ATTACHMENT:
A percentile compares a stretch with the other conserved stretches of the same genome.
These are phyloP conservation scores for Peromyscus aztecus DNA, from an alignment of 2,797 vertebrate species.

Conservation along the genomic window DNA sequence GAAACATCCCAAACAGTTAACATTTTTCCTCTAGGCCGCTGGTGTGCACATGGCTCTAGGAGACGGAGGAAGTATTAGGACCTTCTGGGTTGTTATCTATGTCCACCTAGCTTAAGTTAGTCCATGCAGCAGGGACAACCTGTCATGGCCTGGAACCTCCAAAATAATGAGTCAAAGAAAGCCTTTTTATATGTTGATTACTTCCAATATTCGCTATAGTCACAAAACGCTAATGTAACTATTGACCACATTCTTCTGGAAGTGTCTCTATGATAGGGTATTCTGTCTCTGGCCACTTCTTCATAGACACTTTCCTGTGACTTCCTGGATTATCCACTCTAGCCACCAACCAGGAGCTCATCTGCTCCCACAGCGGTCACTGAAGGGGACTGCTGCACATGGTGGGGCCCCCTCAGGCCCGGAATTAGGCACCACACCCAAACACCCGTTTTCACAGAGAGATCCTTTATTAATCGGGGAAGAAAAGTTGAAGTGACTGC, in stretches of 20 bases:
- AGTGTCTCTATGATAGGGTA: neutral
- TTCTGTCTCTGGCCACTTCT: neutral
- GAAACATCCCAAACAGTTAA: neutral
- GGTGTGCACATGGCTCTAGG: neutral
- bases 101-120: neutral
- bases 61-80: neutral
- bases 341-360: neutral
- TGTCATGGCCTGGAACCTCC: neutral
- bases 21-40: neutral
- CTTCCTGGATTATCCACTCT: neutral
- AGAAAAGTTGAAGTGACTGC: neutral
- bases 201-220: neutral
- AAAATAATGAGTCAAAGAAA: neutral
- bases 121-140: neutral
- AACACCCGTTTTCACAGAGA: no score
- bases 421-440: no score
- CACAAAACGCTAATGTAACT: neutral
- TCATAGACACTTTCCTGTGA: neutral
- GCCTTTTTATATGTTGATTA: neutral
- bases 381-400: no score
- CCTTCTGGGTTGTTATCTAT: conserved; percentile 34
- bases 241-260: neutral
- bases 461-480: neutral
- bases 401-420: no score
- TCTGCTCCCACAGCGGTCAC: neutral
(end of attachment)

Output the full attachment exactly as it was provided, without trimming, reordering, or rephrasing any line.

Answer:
A percentile compares a stretch with the other conserved stretches of the same genome.
These are phyloP conservation scores for Peromyscus aztecus DNA, from an alignment of 2,797 vertebrate species.

Conservation along the genomic window DNA sequence GAAACATCCCAAACAGTTAACATTTTTCCTCTAGGCCGCTGGTGTGCACATGGCTCTAGGAGACGGAGGAAGTATTAGGACCTTCTGGGTTGTTATCTATGTCCACCTAGCTTAAGTTAGTCCATGCAGCAGGGACAACCTGTCATGGCCTGGAACCTCCAAAATAATGAGTCAAAGAAAGCCTTTTTATATGTTGATTACTTCCAATATTCGCTATAGTCACAAAACGCTAATGTAACTATTGACCACATTCTTCTGGAAGTGTCTCTATGATAGGGTATTCTGTCTCTGGCCACTTCTTCATAGACACTTTCCTGTGACTTCCTGGATTATCCACTCTAGCCACCAACCAGGAGCTCATCTGCTCCCACAGCGGTCACTGAAGGGGACTGCTGCACATGGTGGGGCCCCCTCAGGCCCGGAATTAGGCACCACACCCAAACACCCGTTTTCACAGAGAGATCCTTTATTAATCGGGGAAGAAAAGTTGAAGTGACTGC, in stretches of 20 bases:
- AGTGTCTCTATGATAGGGTA: neutral
- TTCTGTCTCTGGCCACTTCT: neutral
- GAAACATCCCAAACAGTTAA: neutral
- GGTGTGCACATGGCTCTAGG: neutral
- bases 101-120: neutral
- bases 61-80: neutral
- bases 341-360: neutral
- TGTCATGGCCTGGAACCTCC: neutral
- bases 21-40: neutral
- CTTCCTGGATTATCCACTCT: neutral
- AGAAAAGTTGAAGTGACTGC: neutral
- bases 201-220: neutral
- AAAATAATGAGTCAAAGAAA: neutral
- bases 121-140: neutral
- AACACCCGTTTTCACAGAGA: no score
- bases 421-440: no score
- CACAAAACGCTAATGTAACT: neutral
- TCATAGACACTTTCCTGTGA: neutral
- GCCTTTTTATATGTTGATTA: neutral
- bases 381-400: no score
- CCTTCTGGGTTGTTATCTAT: conserved; percentile 34
- bases 241-260: neutral
- bases 461-480: neutral
- bases 401-420: no score
- TCTGCTCCCACAGCGGTCAC: neutral